Disaster resilience is frequently pursued separately by the public and private sectors in the US. Federal, state, and local governments take it as their role to execute disaster preparedness and emergency response for their populations; however, economic recovery is often not addressed. The public sector does not necessarily engage businesses, nor does it seem to plan for the economic “reboot” required after a disaster, resulting in business disruption continuing for much longer.

Decision Making Strategies for Urban Adaptation

To allow city managers to ‘see’ how social, physical and demographic vulnerability is distributed across their city, the UAA provides data at the level of the neighborhood, using census tract data. For each census tract, we provide demographic data on medium household income and ethnic or cultural representation; we allow the user to then overlay aspects of the city’s built environment and social vulnerabilities at that census tract, such as single mothers, access to vehicles, housing instability, building age or infrastructural conditions.

Why Parking Issues Should Matter to Cities

The most important aspect of achieving a streamlined parking experience is real-time guidance to all parking options and reliable, live information and updates. If a driver travels downtown and is looking to park somewhere central for a day of shopping, he or she must be made aware of which public on-street parking, surface lots, or garages are full before taking the time to search them for an open space.

Why Inclusive Design Matters

Whether we realize it or not, the design process decides who benefits, who participates, and who counts. When that process is intended to be inclusive of everyone in society, we get places that welcome all, products that work for everyone, and services and systems that benefit each of us.

Certified Sustainability Zones and Why We Need Them

In order to encourage municipalities and other political domains to reform the prevailing ways in which they assess their own performance, we created the Certified Sustainability Zone (CSZ) program. As explained on our website, a CSZ is a town, city or other political domain that has been formally recognized for its commitment to sustainability and its inhabitants’ use of cutting-edge, triple-bottom-line accounting tools – context-based tools, in particular.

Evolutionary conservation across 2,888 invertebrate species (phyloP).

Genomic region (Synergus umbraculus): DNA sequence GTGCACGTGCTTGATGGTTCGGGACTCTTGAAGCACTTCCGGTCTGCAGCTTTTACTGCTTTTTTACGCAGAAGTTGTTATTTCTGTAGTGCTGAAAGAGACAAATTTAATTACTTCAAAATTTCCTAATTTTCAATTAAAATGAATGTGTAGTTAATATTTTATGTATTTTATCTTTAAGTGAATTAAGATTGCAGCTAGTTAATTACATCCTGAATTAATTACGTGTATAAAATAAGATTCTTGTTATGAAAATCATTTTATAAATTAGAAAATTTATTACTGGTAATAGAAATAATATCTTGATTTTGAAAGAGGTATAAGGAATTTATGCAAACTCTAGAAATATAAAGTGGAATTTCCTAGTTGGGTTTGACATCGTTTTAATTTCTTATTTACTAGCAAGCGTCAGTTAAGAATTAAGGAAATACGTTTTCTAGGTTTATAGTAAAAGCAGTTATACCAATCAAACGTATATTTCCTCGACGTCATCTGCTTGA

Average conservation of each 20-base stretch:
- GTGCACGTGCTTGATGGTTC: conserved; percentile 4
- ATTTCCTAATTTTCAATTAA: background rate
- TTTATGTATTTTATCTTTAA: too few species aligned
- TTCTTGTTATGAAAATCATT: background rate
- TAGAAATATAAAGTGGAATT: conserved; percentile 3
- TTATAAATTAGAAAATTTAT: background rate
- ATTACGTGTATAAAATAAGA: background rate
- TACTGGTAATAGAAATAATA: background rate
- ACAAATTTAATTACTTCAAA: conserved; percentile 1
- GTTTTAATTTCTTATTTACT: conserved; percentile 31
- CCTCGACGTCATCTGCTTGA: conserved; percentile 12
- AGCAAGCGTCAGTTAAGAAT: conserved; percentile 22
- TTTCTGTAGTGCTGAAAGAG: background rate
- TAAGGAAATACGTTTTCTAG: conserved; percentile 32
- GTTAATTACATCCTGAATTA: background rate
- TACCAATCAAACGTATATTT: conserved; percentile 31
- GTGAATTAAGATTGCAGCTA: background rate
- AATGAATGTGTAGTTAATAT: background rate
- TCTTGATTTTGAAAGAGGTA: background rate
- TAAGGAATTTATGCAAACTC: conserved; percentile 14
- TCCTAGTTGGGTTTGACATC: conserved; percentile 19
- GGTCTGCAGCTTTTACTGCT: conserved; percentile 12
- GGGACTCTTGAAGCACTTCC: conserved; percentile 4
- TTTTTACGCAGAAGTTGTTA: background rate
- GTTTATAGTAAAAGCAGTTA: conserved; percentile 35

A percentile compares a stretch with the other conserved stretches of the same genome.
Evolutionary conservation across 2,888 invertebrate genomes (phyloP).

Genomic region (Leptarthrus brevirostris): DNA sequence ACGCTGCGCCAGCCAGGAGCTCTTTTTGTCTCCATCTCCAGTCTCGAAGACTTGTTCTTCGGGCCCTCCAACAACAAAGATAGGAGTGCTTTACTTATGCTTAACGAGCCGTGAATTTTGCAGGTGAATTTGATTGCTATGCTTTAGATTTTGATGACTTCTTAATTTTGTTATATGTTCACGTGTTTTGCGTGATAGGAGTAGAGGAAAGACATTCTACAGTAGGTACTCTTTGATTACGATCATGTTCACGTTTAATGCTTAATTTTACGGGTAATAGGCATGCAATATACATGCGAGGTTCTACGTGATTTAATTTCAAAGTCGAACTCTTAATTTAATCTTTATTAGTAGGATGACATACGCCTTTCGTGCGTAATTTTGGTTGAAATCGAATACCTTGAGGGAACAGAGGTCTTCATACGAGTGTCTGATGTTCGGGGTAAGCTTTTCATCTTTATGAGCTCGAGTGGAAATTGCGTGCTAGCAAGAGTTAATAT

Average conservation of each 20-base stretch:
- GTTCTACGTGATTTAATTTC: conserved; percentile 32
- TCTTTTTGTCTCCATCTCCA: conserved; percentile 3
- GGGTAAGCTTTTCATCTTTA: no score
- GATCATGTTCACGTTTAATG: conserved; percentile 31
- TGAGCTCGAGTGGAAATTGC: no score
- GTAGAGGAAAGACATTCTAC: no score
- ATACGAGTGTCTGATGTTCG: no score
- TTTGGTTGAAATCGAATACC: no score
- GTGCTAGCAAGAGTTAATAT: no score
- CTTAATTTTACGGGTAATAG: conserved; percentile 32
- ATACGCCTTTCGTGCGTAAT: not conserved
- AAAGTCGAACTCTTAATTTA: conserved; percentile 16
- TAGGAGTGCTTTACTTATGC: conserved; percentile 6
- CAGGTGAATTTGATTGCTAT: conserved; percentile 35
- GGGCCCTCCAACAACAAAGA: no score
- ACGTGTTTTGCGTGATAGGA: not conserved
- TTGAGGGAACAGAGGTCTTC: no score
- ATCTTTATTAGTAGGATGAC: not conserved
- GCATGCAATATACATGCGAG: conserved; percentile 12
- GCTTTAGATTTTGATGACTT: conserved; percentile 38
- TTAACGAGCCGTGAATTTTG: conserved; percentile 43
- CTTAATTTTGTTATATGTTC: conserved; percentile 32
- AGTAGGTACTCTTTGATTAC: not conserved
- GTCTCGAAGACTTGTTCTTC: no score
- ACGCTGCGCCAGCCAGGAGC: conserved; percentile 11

Bringing a Human Dimension to Public Transit Planning & Equity in Mobility

Look at how many cities rely on rail systems conceived and constructed a century or more ago. How many of our highways were planned and built a half-century ago? These systems continue to serve societies that are profoundly different from whatever their designers could imagine; societies full of human beings who live their lives in ways that were beyond the minds of the planners at the time.

Testing for Efficacy: Assessing the Real Impacts of E-Commerce Policy & Practice

Europe has been experimenting with and using different types of package pickup strategies. For example, in France, there are pick-up points at either post offices or neighborhood businesses, where packages are dropped for the neighborhood. Residents then  pick them up at one centralized location. This reduces the vehicle miles traveled (VMTs) involved in going from house to house to house or building to building to building for individual deliveries.

Zoning for Mass Transit: The Case of Miami-Dade County’s Rapid Transit Zone

New high-rises may be great for ridership and for their future residents, but future residents don’t vote, and they don’t show up to zoning hearings. High-rises are often not so great for the residents of nearby single-family homes – those facing the prospect of towers casting shadows over their yards, thousands of new neighbors, and—gulp—more traffic. And those current residents do vote, and they do show up to zoning hearings.

Self-Driving Ride-Share Service ‘Waymo One’ Has Launched: What’s Next for Cities?

Many of the AV companies developing this technology are developing small shuttles, neighborhood circulators, and other types of micro-transit. These have the ability to travel on neighborhood streets, move multiple passengers and truly transform mobility, especially in sprawling urban areas such as Phoenix. One way to explore these benefits is to build partnerships with AV companies – both those developing micro-transit and those developing more traditional ride-share services.